Student-author rises through brokenness to inspire

Story and photos by Jacob Factor, Features Editor

“But, Madam, let your grief be laid aside, And let the fountain of your tears be dry’d,” said Phillis Wheatley in her book “Poems on Various Subjects, Religious and Moral.”


Wheatley was the first African-American woman (and the third woman in America) to publish a book of poems, which she did in 1773 when she was 20 years old.

Wheatley’s story is inspiring to many, including OBU student Jillian Murphy, a sophomore nursing student. Jillian has authored two Christian books and was the co-author of a third one.

“I don’t want people to think of me as a good writer,” she said. “I want my writing to have a meaning. I want to be a vessel.”

Jillian’s mother Michelle Murphy said Jillian has always had a love of sharing her faith. When she was a child, Michelle said she remembers seeing Jillian jumping on the trampoline with a neighborhood girl and telling her about Jesus.

“Before I knew it they were sitting down and praying, and Jillian runs in the house and says, ‘Casey asked Jesus into her heart!’” Michelle said. “That’s nothing I put in her; It’s a gift from God.”

Jillian still follows that love of sharing her faith with the books she’s written. They’re a reflection of her life and how God can be seen working through her experiences. Those experiences started long before she could see God’s purpose for her.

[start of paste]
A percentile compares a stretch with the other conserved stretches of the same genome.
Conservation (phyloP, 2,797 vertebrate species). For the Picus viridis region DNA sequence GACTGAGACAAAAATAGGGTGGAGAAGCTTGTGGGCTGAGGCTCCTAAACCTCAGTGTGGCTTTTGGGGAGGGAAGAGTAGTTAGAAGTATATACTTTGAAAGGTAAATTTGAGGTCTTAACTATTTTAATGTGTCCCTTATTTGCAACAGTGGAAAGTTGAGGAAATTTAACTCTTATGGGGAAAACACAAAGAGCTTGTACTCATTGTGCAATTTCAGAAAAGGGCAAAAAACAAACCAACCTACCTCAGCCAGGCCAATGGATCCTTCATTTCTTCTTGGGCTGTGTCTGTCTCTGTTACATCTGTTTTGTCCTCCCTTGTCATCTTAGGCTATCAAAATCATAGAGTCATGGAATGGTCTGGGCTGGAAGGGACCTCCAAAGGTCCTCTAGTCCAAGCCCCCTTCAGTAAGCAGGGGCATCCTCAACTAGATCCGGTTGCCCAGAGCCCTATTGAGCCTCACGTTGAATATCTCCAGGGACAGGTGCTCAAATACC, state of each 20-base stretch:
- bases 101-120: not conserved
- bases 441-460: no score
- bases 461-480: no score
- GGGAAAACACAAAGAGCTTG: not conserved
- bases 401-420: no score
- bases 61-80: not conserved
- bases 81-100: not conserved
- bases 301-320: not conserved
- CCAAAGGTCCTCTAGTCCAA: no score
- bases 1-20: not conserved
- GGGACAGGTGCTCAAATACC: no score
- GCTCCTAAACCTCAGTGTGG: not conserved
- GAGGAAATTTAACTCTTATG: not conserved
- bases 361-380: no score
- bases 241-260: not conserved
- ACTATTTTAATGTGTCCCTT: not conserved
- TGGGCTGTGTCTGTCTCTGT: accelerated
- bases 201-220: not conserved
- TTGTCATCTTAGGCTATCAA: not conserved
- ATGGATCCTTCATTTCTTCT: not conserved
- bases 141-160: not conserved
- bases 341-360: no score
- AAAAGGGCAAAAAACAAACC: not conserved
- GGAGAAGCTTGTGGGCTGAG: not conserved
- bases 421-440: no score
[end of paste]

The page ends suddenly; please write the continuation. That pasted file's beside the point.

This Is Why

During her fourth, fifth and sixth grade years, Jillian said was sexually assaulted by someone close to her family.

“I don’t even know how many times over the three years it happened,” she said.

She said she was scared to go forward and tell anyone because he was close to her family, and she didn’t know how people would react.

“I would never scream. I was scared, so I would just sit, and I would just lay,” she said. “I wouldn’t move.”

Jillian said she started feeling like it was her fault because she let it go on so long without telling anyone.

In middle school, she said she finally came forward and told her mom, but the pain didn’t stop.

“My mom told me it was like everybody was walking on eggshells around me because they didn’t want me to break,” she said.

Jillian said after she came forward she didn’t want anyone to touch her or talk to her. She said she went through several phases after she came forward. In the first one, she didn’t want to feel anything.

“It hurt too much.”

In the second phase, she didn’t care what she did.

“Hurt people hurt people,” she said. “I was really hurt, so I was hurting everyone around me.”

In the last phase, she tried to be a good person on the outside.

“I tried to get the best grades. I wanted to be the best person.”

Then, she said, she broke.

“Nothing I was trying was working.”

At a Disciple Now conference with her church during her freshman year of high school, Jillian heard a sermon about the parable of the lost sheep, how the shepherd left the 99 sheep just to find the lost one.